Before dealing with the topic of search engine optimization, it makes sense to ask yourself what exactly a search engine is and how it works. The question may sound trivial – but for an optimal search engine optimization you need profound knowledge about how search engines work.
What is a search engine?
Today, it is hard to imagine the Internet without search engines. 98% of web entries are made via a search engine. While in the 90s the Internet was still largely organized via Internet addresses, so-called domains, it is now unusual to enter a domain in its entirety. Nowadays, users even use search engines even though they know the name (and thus the domain of the address). We have become accustomed to searching for everything. The indexing of the Internet by human memory is too cumbersome and so the search engine is used for everything.
And when we talk about a search engine, we actually mean Google. Because Google now has a market share of 94.5%. At least in Europe, Google is THE search engine.
But what is a search engine actually? A search engine is a program that usually searches for content in the browser. We search for a so-called keyword and the search engine presents us the results according to a certain algorithm, which is inherent to the search engine. The goal of the optimal search engine is of course to present us the most relevant result. However, since the search engine does not know exactly what we are looking for, because we communicate with it only via syntax, the search engine usually delivers the results in list form, where of course the first position shows the most relevant result (according to the search engine algorithm) and then in descending order further hits and information are presented. This list is also called SERP (Search Engine Result Page).
How does a search engine work?
Search engines filter the Internet according to a certain algorithm. Strictly speaking, a search engine does not search the entire Internet, but only the World Wide Web. Other parts of the Internet are, for example, e-mail, FTP or Usenet.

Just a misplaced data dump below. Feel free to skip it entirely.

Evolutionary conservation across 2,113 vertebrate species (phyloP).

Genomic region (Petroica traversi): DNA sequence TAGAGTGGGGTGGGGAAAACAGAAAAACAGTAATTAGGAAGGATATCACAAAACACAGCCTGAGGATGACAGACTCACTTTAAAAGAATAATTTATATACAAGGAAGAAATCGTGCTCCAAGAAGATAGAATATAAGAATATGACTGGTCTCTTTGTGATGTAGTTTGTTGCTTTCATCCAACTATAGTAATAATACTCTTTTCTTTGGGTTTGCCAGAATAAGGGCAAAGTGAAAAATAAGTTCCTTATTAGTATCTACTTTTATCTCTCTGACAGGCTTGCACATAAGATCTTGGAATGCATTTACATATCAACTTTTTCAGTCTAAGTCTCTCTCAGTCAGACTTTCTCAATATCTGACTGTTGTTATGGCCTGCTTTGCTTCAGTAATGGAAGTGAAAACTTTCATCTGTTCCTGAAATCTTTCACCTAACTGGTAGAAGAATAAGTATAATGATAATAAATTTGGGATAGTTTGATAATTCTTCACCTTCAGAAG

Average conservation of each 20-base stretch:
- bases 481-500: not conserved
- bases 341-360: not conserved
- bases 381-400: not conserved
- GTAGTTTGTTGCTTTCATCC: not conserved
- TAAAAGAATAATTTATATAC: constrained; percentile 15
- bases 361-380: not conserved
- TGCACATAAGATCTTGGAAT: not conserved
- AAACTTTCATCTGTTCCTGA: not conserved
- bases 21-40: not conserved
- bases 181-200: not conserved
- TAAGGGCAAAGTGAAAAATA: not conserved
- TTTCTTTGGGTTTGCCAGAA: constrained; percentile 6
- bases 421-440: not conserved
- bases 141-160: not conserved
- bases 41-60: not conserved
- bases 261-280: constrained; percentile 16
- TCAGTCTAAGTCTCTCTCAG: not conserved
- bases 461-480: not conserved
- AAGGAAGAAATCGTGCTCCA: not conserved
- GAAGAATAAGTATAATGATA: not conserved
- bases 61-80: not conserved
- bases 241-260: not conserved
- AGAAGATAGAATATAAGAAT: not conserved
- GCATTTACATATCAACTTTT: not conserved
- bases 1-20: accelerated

Strictly speaking, it is not the World Wide Web that is searched, but only an image of this WWW. This image is called the search engine index. Search engines deliver search results in a fraction of a second – if a search were performed live, i.e. the World Wide Web had to be searched the moment I entered the search term, it would certainly take hours and days before I received a result.
Therefore, each search engine creates a so-called index. This is, so to speak, a card index that has categorized and indexed the Internet. This index is already on the search engine provider’s server (cache) – and enables results to be delivered in seconds. Therefore, the index of a search engine is never in real time. So you see here the stored version of the World Wide Web from the past. In the best case, of course, this stored version is only a few hours in the past.
But how is this index created? So-called crawlers are used for this – at Google, these crawlers are called Googlebots. These bots are computer programs that independently surf the Internet and scan websites. In the process, content is captured and stored in a cache.
Since Google of course does not have the capacity to store all websites completely, there is the page title, which should contain information about the website or its contents, as well as the so-called metdescription – a 156-character short description of the website. The website owner can either specify this short description himself in the HTML code of his website and make it available to the Googlebot – or, if the bot decides that the description is bad or irrelevant, the Googlebot writes its own description by setting content from the website directly as the metadescription.
How does the bot move through the Internet?
How does the Googlebot decide on which page to crawl or which page to omit? The Internet is of course a huge maze, with many crossroads and forks. How does the bot decide which way to go? For this, Google uses links in particular. That means the bot crawls a page and of course sees the links. It uses them to shimmy from page to page. Therefore, websites that are not or only very little linked on the Internet are hardly or only very slowly crawled and added to the index.
This data is now stored in the Google index – or in the search engine index in general. When a search query reaches the search engine, the search term (the keyword) is compared with the index of the search engine and the relevance of the individual entries is compared with the keyword according to a certain algorithm. Since there is of course not only one entry for the respective keyword, the results are output in list form – the most relevant result according to the algorithm is displayed in first place in this list of results.
The search engine providers constantly update and adjust the algorithm for outputting the relevant results – therefore, the shift of a website in the search results may occur. This is beyond the control of the respective website operator.